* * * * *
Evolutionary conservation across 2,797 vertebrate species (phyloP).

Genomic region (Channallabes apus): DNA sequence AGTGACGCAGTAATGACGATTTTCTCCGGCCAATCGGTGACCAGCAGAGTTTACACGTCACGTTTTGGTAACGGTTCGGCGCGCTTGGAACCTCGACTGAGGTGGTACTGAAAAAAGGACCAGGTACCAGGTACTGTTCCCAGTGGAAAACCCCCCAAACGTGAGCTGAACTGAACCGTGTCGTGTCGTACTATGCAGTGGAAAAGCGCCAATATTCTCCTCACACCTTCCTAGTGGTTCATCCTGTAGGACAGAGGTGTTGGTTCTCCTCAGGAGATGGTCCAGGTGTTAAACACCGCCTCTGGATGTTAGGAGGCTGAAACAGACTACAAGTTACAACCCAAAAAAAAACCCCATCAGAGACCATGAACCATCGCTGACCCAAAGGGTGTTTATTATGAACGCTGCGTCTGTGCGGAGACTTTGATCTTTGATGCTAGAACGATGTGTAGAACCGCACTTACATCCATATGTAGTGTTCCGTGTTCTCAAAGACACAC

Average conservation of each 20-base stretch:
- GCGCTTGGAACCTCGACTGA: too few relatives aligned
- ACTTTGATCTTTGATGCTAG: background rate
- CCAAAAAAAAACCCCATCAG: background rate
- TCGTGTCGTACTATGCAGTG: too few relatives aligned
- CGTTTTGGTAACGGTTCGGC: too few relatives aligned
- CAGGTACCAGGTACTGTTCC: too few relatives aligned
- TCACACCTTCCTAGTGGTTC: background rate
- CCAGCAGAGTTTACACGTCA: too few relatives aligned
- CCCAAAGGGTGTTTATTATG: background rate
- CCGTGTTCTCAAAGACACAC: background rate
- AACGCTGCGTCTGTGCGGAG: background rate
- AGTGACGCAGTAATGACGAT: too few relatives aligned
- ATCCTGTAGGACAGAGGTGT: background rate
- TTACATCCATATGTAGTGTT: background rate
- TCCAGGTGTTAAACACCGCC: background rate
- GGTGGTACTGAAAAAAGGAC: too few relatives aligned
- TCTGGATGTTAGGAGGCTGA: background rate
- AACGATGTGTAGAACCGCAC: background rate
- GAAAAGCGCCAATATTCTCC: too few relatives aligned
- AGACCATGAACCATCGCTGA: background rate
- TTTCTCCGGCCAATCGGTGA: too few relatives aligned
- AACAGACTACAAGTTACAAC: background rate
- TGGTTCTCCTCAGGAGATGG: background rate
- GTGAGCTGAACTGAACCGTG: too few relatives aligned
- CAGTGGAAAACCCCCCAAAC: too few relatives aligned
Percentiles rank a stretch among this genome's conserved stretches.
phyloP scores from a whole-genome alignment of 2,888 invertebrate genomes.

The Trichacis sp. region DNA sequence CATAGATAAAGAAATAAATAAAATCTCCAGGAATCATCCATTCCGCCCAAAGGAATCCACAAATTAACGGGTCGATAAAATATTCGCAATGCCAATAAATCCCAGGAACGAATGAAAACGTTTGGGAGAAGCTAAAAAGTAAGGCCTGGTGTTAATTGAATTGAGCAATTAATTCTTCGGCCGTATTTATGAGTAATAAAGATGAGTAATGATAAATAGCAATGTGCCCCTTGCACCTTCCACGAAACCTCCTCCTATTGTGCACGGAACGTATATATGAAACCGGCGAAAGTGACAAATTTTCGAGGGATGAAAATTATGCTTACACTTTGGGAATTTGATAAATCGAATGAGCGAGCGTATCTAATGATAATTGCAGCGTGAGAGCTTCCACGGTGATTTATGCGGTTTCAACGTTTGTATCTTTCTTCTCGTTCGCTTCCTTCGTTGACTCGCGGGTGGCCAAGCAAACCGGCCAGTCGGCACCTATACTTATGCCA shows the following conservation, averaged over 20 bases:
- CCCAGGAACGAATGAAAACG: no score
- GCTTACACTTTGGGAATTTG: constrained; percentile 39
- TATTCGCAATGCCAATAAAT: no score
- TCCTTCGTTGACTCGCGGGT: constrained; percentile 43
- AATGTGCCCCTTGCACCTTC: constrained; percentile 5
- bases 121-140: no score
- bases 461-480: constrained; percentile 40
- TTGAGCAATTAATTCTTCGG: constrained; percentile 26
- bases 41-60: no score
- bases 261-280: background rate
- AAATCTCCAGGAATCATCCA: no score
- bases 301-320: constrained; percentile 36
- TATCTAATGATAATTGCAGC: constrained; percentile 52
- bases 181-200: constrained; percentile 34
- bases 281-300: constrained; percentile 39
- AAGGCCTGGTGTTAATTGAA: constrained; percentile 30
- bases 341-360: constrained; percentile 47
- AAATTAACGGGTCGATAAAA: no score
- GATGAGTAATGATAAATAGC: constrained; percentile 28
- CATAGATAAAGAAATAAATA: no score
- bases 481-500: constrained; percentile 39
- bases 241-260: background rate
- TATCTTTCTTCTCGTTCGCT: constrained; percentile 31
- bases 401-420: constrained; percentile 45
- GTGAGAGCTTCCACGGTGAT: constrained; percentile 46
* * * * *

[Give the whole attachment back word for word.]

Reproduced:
Evolutionary conservation across 2,797 vertebrate species (phyloP).

Genomic region (Channallabes apus): DNA sequence AGTGACGCAGTAATGACGATTTTCTCCGGCCAATCGGTGACCAGCAGAGTTTACACGTCACGTTTTGGTAACGGTTCGGCGCGCTTGGAACCTCGACTGAGGTGGTACTGAAAAAAGGACCAGGTACCAGGTACTGTTCCCAGTGGAAAACCCCCCAAACGTGAGCTGAACTGAACCGTGTCGTGTCGTACTATGCAGTGGAAAAGCGCCAATATTCTCCTCACACCTTCCTAGTGGTTCATCCTGTAGGACAGAGGTGTTGGTTCTCCTCAGGAGATGGTCCAGGTGTTAAACACCGCCTCTGGATGTTAGGAGGCTGAAACAGACTACAAGTTACAACCCAAAAAAAAACCCCATCAGAGACCATGAACCATCGCTGACCCAAAGGGTGTTTATTATGAACGCTGCGTCTGTGCGGAGACTTTGATCTTTGATGCTAGAACGATGTGTAGAACCGCACTTACATCCATATGTAGTGTTCCGTGTTCTCAAAGACACAC

Average conservation of each 20-base stretch:
- GCGCTTGGAACCTCGACTGA: too few relatives aligned
- ACTTTGATCTTTGATGCTAG: background rate
- CCAAAAAAAAACCCCATCAG: background rate
- TCGTGTCGTACTATGCAGTG: too few relatives aligned
- CGTTTTGGTAACGGTTCGGC: too few relatives aligned
- CAGGTACCAGGTACTGTTCC: too few relatives aligned
- TCACACCTTCCTAGTGGTTC: background rate
- CCAGCAGAGTTTACACGTCA: too few relatives aligned
- CCCAAAGGGTGTTTATTATG: background rate
- CCGTGTTCTCAAAGACACAC: background rate
- AACGCTGCGTCTGTGCGGAG: background rate
- AGTGACGCAGTAATGACGAT: too few relatives aligned
- ATCCTGTAGGACAGAGGTGT: background rate
- TTACATCCATATGTAGTGTT: background rate
- TCCAGGTGTTAAACACCGCC: background rate
- GGTGGTACTGAAAAAAGGAC: too few relatives aligned
- TCTGGATGTTAGGAGGCTGA: background rate
- AACGATGTGTAGAACCGCAC: background rate
- GAAAAGCGCCAATATTCTCC: too few relatives aligned
- AGACCATGAACCATCGCTGA: background rate
- TTTCTCCGGCCAATCGGTGA: too few relatives aligned
- AACAGACTACAAGTTACAAC: background rate
- TGGTTCTCCTCAGGAGATGG: background rate
- GTGAGCTGAACTGAACCGTG: too few relatives aligned
- CAGTGGAAAACCCCCCAAAC: too few relatives aligned
Percentiles rank a stretch among this genome's conserved stretches.
phyloP scores from a whole-genome alignment of 2,888 invertebrate genomes.

The Trichacis sp. region DNA sequence CATAGATAAAGAAATAAATAAAATCTCCAGGAATCATCCATTCCGCCCAAAGGAATCCACAAATTAACGGGTCGATAAAATATTCGCAATGCCAATAAATCCCAGGAACGAATGAAAACGTTTGGGAGAAGCTAAAAAGTAAGGCCTGGTGTTAATTGAATTGAGCAATTAATTCTTCGGCCGTATTTATGAGTAATAAAGATGAGTAATGATAAATAGCAATGTGCCCCTTGCACCTTCCACGAAACCTCCTCCTATTGTGCACGGAACGTATATATGAAACCGGCGAAAGTGACAAATTTTCGAGGGATGAAAATTATGCTTACACTTTGGGAATTTGATAAATCGAATGAGCGAGCGTATCTAATGATAATTGCAGCGTGAGAGCTTCCACGGTGATTTATGCGGTTTCAACGTTTGTATCTTTCTTCTCGTTCGCTTCCTTCGTTGACTCGCGGGTGGCCAAGCAAACCGGCCAGTCGGCACCTATACTTATGCCA shows the following conservation, averaged over 20 bases:
- CCCAGGAACGAATGAAAACG: no score
- GCTTACACTTTGGGAATTTG: constrained; percentile 39
- TATTCGCAATGCCAATAAAT: no score
- TCCTTCGTTGACTCGCGGGT: constrained; percentile 43
- AATGTGCCCCTTGCACCTTC: constrained; percentile 5
- bases 121-140: no score
- bases 461-480: constrained; percentile 40
- TTGAGCAATTAATTCTTCGG: constrained; percentile 26
- bases 41-60: no score
- bases 261-280: background rate
- AAATCTCCAGGAATCATCCA: no score
- bases 301-320: constrained; percentile 36
- TATCTAATGATAATTGCAGC: constrained; percentile 52
- bases 181-200: constrained; percentile 34
- bases 281-300: constrained; percentile 39
- AAGGCCTGGTGTTAATTGAA: constrained; percentile 30
- bases 341-360: constrained; percentile 47
- AAATTAACGGGTCGATAAAA: no score
- GATGAGTAATGATAAATAGC: constrained; percentile 28
- CATAGATAAAGAAATAAATA: no score
- bases 481-500: constrained; percentile 39
- bases 241-260: background rate
- TATCTTTCTTCTCGTTCGCT: constrained; percentile 31
- bases 401-420: constrained; percentile 45
- GTGAGAGCTTCCACGGTGAT: constrained; percentile 46